I haven’t gotten very far into the new season of Arrested Development, but I have heard quite a bit about the new format – from fans and people who’ve been turned off by it alike. It’s not the show we all remember, and there doesn’t seem to be a consensus on whether or not that’s a good thing.
With that said, the show is still damn funny. I’d love to see Netflix give the creative people behind the show another season’s worth of episodes to experiment with.
I was sad to see this though:
He added that fans shouldn’t expect to see any new episodes of other beloved-but-cancelled shows like Joss Whedon’s fan-favorite space western Firefly, since its current audience would be “fewer than the 6 million who watched it [on Fox in 2002].”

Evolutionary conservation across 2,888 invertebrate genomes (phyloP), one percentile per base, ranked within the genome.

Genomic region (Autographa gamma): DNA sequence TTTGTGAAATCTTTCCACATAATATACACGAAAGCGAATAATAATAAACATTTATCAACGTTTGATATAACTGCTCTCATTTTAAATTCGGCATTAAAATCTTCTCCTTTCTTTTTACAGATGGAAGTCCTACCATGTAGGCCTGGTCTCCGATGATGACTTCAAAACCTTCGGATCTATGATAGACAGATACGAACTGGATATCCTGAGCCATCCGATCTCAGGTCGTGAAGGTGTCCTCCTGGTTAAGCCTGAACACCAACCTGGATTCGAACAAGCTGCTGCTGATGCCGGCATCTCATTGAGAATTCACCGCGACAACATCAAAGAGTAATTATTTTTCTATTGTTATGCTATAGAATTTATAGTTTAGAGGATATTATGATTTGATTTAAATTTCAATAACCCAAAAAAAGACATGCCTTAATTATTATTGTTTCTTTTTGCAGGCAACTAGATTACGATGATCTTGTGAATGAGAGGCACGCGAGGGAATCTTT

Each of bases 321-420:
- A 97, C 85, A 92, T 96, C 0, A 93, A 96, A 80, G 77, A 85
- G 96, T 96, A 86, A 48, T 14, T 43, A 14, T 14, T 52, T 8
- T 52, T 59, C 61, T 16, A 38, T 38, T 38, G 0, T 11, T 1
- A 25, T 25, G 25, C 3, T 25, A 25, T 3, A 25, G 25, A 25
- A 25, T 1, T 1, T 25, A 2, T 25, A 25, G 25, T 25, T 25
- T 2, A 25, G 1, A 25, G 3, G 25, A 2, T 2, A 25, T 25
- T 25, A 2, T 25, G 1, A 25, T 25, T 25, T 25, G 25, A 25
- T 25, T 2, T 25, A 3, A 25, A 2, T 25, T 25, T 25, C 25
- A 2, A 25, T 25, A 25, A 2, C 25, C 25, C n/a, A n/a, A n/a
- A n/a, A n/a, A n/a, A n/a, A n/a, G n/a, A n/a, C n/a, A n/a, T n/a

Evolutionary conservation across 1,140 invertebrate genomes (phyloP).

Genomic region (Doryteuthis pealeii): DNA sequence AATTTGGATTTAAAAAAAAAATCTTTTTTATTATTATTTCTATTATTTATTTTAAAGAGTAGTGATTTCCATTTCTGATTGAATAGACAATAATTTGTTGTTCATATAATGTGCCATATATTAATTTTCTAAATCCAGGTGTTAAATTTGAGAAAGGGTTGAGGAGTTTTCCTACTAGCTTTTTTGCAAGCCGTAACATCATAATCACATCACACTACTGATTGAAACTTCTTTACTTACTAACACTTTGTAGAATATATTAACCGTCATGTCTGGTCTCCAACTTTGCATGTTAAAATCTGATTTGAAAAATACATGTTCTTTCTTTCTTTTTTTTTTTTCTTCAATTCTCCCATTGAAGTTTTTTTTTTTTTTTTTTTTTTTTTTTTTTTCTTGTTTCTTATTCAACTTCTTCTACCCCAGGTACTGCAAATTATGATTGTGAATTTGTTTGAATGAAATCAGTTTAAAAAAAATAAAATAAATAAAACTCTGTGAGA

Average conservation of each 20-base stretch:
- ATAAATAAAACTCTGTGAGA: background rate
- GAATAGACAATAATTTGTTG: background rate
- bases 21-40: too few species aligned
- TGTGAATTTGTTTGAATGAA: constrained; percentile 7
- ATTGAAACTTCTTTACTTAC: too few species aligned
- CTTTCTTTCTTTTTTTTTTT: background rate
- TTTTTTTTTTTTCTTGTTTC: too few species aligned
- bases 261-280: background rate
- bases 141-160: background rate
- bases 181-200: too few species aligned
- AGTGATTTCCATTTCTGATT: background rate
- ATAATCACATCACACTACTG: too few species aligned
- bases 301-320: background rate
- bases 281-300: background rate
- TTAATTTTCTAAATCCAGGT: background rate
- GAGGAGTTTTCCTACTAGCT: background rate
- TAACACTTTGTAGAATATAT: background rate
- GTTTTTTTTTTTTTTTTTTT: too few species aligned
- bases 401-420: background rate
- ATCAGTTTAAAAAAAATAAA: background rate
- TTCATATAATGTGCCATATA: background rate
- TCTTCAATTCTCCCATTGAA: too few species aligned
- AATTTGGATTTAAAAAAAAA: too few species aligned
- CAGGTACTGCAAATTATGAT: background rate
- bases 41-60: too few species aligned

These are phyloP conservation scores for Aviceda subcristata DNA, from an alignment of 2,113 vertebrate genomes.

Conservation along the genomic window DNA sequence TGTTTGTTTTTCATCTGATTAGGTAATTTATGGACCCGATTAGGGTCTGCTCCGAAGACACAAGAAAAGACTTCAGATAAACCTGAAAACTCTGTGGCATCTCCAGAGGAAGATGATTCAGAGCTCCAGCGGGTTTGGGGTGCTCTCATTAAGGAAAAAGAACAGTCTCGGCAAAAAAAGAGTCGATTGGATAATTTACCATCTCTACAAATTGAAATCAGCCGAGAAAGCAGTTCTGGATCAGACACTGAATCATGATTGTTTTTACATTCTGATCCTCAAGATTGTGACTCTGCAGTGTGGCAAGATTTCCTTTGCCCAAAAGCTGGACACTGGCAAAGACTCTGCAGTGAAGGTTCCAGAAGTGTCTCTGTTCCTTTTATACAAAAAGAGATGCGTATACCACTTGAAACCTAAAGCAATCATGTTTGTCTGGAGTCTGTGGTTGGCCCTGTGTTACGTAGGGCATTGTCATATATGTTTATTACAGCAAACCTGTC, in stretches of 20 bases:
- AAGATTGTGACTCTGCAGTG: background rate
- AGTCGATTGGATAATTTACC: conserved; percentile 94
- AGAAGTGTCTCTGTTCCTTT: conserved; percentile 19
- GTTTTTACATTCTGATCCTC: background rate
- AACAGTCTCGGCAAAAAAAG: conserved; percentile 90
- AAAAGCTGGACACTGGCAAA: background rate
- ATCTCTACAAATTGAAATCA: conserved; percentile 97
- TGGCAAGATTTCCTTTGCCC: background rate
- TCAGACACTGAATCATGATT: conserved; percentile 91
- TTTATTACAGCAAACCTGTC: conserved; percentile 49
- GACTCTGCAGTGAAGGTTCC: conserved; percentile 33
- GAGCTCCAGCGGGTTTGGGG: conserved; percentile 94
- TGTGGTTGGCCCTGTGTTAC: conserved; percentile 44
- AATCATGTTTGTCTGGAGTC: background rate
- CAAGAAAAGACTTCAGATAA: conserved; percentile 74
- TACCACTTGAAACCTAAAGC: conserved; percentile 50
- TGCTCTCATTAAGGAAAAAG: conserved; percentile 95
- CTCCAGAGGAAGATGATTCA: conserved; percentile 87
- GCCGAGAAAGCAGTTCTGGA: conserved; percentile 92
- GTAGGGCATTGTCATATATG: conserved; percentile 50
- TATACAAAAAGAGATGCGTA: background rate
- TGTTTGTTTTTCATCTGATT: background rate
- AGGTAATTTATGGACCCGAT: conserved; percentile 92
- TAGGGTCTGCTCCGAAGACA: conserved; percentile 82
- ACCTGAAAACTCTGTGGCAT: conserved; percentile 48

It’s unfortunate, but if anyone would have the data to back up such a decision, it’s Netflix.
Airmail for Mac is a new third party mail client that not only supports a plethora of account types, but is also one of the most visually appealing email apps for Mac I’ve ever used. For users who are still clutching onto Sparrow while waiting for a viable alternative, you may just find your solution in Airmail.
Having been a user of Sparrow, I’ve been meaning to switch away ever since I realised that the app was probably going to meet its ends soon enough, having been acquired by Google. The problem was that the only viable solution was to switch over to Mail.app. To me, Apple’s Mail.app feels so bloated and horrible that the two week stint where I switched everything over was basically like living in hell.
Alas, Airmail has come along now and I love it. The review linked is basically what I think of the app as a whole, written by Allyson. The day of salvation has arrived.